Police lose anonymity at inquest into shooting
Tuesday 18 June 2002
A coroner ordered two police marksmen yesterday to reveal their identities at an inquest into the death of a man they shot as he was carrying a coffee table leg in the street.
Dr Stephen Chan, the St Pancras coroner, refused a request by the two officers from Scotland Yard's SO19 firearms squad to remain anonymous when giving evidence before a jury.
The officers, an inspector and a police constable, opened fire on Henry Bruce "Harry" Stanley, 46, while he was walking home from a public house in September 1999.
At the opening of his inquest yesterday, Mr Stanley's widow, Irene, 49, sobbed as she told the jury that her husband had visited his brother to have the table leg repaired and was going home for his tea. She said Mr Stanley was shot 50 yards from his front door in Hackney, east London.
Clifford Willing, a drinker in a nearby pub, told the jury that he had called police and told them an Irishman with a gun had just left the building, after mistaking the table leg for a firearm.
Earlier, Michael Egan, representing the two officers, made an application to the court for them to give evidence anonymously. He said the officers, who he alleged had been subjected to threats, would have preferred to give evidence from behind screens but accepted this was not practical in a small courtroom.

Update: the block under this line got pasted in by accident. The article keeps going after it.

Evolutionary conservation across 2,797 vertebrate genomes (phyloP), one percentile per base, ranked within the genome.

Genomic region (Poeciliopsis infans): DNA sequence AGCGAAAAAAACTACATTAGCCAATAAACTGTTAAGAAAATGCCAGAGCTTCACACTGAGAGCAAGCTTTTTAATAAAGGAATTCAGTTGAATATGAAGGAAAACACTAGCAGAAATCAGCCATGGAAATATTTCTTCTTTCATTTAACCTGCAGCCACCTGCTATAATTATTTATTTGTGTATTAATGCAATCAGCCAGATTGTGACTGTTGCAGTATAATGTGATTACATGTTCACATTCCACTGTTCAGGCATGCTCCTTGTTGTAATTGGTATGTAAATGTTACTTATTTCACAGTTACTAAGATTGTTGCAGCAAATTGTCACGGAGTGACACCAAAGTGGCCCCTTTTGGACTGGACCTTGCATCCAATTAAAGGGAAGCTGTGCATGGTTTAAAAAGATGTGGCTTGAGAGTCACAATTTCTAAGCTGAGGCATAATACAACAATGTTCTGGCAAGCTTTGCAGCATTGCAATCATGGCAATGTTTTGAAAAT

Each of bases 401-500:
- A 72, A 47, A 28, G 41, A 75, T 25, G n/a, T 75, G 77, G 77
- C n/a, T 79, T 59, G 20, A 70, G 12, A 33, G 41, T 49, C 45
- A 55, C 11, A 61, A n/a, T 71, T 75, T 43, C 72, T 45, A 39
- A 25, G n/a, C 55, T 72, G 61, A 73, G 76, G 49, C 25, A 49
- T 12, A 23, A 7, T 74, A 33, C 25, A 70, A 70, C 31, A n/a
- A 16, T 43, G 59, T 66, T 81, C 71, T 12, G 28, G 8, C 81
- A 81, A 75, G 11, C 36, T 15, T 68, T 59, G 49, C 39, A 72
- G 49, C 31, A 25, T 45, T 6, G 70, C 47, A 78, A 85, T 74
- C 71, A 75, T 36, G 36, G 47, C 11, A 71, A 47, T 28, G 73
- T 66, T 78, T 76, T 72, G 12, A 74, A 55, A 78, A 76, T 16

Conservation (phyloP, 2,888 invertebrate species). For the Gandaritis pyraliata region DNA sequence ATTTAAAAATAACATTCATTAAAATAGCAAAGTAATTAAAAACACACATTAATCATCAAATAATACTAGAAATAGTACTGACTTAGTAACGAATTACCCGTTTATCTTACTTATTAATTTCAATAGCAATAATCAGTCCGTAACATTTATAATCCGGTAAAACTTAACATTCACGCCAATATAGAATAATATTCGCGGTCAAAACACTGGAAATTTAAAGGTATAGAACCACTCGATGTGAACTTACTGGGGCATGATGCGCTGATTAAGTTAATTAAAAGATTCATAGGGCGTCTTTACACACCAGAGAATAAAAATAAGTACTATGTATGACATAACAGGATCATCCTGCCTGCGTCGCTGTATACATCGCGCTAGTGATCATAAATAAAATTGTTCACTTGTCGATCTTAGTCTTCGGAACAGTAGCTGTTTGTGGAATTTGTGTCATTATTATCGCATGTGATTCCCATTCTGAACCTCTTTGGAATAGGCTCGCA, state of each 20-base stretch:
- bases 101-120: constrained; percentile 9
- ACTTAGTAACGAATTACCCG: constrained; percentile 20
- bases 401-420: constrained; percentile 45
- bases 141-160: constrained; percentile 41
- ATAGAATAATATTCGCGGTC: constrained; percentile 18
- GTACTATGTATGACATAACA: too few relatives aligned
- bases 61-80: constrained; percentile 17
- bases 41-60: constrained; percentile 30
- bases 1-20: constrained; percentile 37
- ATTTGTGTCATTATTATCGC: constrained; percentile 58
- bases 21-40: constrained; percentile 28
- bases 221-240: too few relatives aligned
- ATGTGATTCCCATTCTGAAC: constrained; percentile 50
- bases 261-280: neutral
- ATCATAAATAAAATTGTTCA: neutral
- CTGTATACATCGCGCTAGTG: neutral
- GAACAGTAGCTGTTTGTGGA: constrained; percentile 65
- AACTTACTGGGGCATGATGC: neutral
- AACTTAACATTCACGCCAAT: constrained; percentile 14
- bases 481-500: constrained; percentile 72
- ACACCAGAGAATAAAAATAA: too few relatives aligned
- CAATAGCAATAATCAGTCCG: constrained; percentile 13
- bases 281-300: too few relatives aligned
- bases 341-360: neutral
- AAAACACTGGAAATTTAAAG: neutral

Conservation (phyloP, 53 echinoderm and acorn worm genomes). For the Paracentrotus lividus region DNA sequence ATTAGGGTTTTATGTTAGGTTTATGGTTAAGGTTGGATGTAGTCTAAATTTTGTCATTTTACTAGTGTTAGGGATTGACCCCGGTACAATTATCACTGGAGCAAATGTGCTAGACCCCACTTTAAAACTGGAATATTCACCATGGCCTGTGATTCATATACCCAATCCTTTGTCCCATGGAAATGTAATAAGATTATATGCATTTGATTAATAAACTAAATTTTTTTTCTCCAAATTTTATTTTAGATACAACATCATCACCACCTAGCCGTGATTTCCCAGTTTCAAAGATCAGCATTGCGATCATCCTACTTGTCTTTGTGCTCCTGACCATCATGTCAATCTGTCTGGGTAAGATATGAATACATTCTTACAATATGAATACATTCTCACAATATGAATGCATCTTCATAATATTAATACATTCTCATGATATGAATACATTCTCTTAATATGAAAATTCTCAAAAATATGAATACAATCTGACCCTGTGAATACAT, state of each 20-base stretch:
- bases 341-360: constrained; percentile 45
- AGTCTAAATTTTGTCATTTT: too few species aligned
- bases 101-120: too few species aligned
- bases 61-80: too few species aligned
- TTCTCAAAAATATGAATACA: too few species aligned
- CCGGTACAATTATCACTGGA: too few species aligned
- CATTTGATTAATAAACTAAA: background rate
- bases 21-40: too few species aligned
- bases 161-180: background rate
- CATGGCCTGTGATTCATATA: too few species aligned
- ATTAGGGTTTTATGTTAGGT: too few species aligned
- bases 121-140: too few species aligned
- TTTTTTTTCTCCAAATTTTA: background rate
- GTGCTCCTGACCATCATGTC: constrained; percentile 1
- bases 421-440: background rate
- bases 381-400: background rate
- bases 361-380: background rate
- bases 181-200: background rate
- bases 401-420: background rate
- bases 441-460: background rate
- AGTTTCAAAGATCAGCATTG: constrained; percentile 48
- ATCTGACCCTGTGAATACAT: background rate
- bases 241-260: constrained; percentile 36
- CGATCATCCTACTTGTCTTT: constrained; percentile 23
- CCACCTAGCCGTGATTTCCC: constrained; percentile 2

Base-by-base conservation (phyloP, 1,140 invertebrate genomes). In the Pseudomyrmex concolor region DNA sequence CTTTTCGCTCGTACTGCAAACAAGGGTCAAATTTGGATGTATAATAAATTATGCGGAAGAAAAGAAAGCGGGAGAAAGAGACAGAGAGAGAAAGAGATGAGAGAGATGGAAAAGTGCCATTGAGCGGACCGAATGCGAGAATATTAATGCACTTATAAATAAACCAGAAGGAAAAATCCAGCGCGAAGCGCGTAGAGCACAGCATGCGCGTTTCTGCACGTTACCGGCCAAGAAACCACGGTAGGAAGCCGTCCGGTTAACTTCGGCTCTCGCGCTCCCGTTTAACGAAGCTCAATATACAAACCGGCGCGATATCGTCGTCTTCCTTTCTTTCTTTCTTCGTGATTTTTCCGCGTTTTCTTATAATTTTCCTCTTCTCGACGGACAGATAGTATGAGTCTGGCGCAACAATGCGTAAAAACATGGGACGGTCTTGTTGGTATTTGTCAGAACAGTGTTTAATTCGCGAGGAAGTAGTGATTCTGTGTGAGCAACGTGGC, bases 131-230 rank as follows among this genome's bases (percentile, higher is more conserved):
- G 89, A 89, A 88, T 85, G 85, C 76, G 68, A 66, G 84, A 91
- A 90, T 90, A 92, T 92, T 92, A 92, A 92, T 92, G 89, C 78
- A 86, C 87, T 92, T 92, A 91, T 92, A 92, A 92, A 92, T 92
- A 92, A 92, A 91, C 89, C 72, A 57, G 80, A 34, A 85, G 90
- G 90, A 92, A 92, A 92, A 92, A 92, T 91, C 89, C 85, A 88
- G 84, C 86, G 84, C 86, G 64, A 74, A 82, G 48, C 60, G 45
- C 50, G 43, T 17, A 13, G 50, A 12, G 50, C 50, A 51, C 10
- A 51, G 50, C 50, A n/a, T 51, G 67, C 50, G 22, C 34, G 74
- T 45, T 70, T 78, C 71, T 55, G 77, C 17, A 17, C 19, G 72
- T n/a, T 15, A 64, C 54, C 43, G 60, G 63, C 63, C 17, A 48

Dr Chan rejected the application, saying he did not accept that there was "any threat from the deceased's family or indeed from any quarter to the officers themselves".
Mr Stanley was born in Bellshill, Strathclyde, and lived among a large extended family in east London. The decorator had been diagnosed with colon cancer and was recovering from a successful operation.
Mrs Stanley said: "He was happy, out of hospital and 85 per cent clear of cancer. He was just happy to be alive and see his grandchildren growing up. Every day was precious."
She said he left home on 22 September 1999 to visit his brother Sam, who lived near by, and repair the broken table leg.
The inquest was given written evidence from Mr Stanley's brothers Peter and Sam that they helped to repair the table leg, which was about 15in (40cm) long. Sam gave Harry a blue plastic bag in which to carry the piece of furniture.
The inquest was told Mr Stanley visited four local pubs on his way home.
Mr Willing, who was in the Alexandra pub, told the inquest that early in the evening armed police surrounded a car outside the building in an unrelated incident. Shortly afterwards, Mr Stanley walked in, ordered a lemonade and placed his plastic bag on the floor. As he left the pub, Mr Willing called 999.
Michael Wood QC, for the Metropolitan Police, read out a transcript of the call, in which Mr Willing said that an "Irish" man had "just walked in a pub with a gun". When the police operator asked Mr Willing about the weapon, he said: "It looks, it actually looks like a sawn-off shotgun in a blue plastic carrier bag." Mr Stanley was fatally shot minutes later.
The inquest is due to last a week, with the firearms officers giving evidence tomorrow.
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